Take Charge of Your Inner Pharmacist

Whether you realize it or not, your brain acts as a full-time internal pharmacist, managing your body’s natural biochemistry. I imagine my inner pharmacist wearing a white medical coat with her name embroidered on the pocket – Doris. I’m not sure why her name is Doris, but somehow it fits. Doris is a natural at her job, but I supervise her closely.

The body is a complex biochemical system awash in neurotransmitters, hormones, peptides and more that impact your mood, thoughts and bodily function. Usually the body’s biochemistry operates outside of conscious awareness. Doris is doling out my body’s natural pharmaceuticals whether I’m paying attention or not. But I can take charge of my inner pharmacist by engaging in specific behaviors to modify the biochemicals flowing through my brain and body.

An easy way to change your inner chemistry is to slow your breathing. A long exhalation activates the parasympathetic nervous system, which decreases the flow of stress hormones, such as cortisol. For an even stronger benefit, meditation orders a natural anti-anxiety concoction.

Paying attention to your posture is another simple way to impact your biochemistry. A collapsed, slumped body position is associated with increased cortisol and lower testosterone. By pulling your shoulders back and expanding your body stance, you can improve your confidence biochemically.

You’ve probably heard of a runner’s high. After extended vigorous exercise, the body releases endorphins, which are natural painkillers, leaving you refreshed, invigorated and happy. Although I don’t exercise hard enough to activate these inner opioids, my workouts increase serotonin, norepinephrine and dopamine, the neurochemicals most associated with mood regulation. Movement is the body’s natural anti-depressant.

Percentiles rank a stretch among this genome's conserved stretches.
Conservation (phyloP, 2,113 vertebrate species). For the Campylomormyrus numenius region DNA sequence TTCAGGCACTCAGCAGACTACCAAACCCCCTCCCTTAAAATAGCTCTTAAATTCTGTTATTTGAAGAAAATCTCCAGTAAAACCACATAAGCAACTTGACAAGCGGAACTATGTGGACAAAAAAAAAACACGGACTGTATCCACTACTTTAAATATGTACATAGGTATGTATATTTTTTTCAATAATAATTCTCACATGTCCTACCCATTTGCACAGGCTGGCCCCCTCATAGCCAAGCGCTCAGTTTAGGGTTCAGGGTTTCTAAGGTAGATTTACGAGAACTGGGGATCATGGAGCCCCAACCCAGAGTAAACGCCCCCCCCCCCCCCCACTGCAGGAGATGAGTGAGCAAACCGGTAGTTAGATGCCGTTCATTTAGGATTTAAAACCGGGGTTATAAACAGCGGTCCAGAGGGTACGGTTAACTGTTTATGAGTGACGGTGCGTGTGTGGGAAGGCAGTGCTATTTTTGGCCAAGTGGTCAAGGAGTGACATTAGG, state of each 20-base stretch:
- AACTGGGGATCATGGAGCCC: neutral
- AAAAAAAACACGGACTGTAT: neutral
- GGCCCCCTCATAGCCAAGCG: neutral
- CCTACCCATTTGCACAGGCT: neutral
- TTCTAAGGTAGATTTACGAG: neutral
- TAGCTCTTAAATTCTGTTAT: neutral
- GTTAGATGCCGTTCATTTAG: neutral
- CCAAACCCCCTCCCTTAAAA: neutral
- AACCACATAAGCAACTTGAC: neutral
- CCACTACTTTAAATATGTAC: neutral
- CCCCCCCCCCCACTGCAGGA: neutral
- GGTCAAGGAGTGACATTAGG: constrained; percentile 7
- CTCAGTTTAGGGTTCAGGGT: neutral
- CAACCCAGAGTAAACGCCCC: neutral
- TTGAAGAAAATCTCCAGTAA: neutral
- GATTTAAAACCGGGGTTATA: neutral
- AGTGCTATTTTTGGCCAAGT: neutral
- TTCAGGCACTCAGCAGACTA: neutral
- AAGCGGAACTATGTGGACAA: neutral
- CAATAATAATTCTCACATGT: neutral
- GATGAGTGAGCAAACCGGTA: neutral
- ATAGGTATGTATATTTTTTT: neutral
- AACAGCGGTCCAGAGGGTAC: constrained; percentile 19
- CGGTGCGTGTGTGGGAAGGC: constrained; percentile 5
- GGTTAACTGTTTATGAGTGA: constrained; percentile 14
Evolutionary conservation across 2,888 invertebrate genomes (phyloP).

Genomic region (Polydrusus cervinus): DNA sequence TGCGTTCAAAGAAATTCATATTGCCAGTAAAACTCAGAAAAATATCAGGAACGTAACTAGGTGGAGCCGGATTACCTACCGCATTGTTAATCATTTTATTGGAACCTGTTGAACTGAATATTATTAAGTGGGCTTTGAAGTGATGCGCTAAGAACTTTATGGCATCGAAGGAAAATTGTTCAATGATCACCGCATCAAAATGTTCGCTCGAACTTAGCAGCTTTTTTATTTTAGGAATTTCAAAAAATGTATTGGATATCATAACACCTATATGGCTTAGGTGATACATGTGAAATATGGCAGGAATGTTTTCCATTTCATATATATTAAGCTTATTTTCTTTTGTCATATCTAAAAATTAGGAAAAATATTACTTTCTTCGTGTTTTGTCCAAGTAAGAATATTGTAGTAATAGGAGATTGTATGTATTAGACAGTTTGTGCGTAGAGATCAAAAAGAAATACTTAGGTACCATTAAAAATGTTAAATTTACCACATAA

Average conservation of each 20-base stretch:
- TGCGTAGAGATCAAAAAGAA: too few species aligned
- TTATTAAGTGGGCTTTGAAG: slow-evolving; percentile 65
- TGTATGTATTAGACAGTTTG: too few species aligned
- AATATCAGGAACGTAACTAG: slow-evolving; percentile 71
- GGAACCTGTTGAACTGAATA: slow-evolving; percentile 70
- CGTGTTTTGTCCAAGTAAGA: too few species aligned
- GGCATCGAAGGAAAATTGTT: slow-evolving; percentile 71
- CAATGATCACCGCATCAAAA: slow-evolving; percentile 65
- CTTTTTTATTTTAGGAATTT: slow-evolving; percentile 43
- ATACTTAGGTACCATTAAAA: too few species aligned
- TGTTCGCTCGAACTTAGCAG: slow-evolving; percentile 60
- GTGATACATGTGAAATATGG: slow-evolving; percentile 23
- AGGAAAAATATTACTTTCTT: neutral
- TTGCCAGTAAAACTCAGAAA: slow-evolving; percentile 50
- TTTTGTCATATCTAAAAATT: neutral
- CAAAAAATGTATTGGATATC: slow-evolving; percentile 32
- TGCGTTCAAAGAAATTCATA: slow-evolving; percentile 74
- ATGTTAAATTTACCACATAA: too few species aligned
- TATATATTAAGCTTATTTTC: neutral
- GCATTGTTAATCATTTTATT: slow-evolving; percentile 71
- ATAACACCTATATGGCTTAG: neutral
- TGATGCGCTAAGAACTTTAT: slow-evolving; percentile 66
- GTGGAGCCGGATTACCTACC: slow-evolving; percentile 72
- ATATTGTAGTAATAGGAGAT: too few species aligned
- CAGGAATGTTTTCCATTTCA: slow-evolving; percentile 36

Connecting with your friends, family and pets is another way to engage your inner pharmacist. The comforting experience of interacting with a loved one is in part due to the activation of oxytocin, a soothing stress hormone that creates an experience of warmth and calm.

Be intentional about impacting your biochemistry. Bio-behavioral interventions can significantly improve your mood, clarity of mind and body functioning. However, sometimes we need to employ the external pharmacist. For example, while milder depression can be dramatically improved through lifestyle choices such as healthy diet, exercise and social support, clinical depression is a medical condition that usually requires prescription medication and therapy.

Emotions and thoughts are biochemically driven. Pay attention to the physiological impacts of your lifestyle choices. What’s your inner pharmacist’s name? Work with her or him to order up some joy juice today!

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